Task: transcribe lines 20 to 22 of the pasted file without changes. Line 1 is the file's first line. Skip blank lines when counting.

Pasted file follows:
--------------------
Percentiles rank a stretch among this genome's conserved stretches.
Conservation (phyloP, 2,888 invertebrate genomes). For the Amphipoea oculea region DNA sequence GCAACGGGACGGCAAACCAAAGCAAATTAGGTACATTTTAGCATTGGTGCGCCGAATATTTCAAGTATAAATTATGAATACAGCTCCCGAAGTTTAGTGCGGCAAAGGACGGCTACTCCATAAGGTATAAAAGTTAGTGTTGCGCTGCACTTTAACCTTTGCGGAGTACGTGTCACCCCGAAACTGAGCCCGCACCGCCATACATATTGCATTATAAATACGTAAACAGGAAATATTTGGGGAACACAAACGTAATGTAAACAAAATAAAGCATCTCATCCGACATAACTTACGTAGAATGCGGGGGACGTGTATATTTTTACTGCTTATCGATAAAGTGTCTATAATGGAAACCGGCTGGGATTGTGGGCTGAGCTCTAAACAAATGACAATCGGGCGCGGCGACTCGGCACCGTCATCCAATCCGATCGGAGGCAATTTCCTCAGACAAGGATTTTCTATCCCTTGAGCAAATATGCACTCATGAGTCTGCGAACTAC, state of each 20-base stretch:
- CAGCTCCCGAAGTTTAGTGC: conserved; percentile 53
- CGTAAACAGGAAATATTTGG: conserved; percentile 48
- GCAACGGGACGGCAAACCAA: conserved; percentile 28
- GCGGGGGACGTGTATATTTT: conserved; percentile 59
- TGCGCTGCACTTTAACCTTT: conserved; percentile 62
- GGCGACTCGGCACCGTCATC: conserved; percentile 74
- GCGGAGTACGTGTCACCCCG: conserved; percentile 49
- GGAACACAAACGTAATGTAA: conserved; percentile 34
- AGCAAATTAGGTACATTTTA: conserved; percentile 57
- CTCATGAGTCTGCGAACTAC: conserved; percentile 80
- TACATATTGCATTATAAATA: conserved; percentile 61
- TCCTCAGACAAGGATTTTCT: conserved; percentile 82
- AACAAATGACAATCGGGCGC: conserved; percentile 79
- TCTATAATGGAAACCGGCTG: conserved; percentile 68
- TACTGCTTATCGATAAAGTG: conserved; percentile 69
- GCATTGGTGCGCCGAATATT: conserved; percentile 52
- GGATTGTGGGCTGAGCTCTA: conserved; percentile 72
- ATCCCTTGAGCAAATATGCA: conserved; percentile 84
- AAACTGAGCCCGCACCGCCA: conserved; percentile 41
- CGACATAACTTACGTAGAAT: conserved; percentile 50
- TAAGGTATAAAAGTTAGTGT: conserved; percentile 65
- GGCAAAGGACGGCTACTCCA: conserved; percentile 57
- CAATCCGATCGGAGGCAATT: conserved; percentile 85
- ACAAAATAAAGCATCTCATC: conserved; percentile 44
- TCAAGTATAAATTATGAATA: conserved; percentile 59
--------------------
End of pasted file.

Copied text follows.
- ATCCCTTGAGCAAATATGCA: conserved; percentile 84
- AAACTGAGCCCGCACCGCCA: conserved; percentile 41
- CGACATAACTTACGTAGAAT: conserved; percentile 50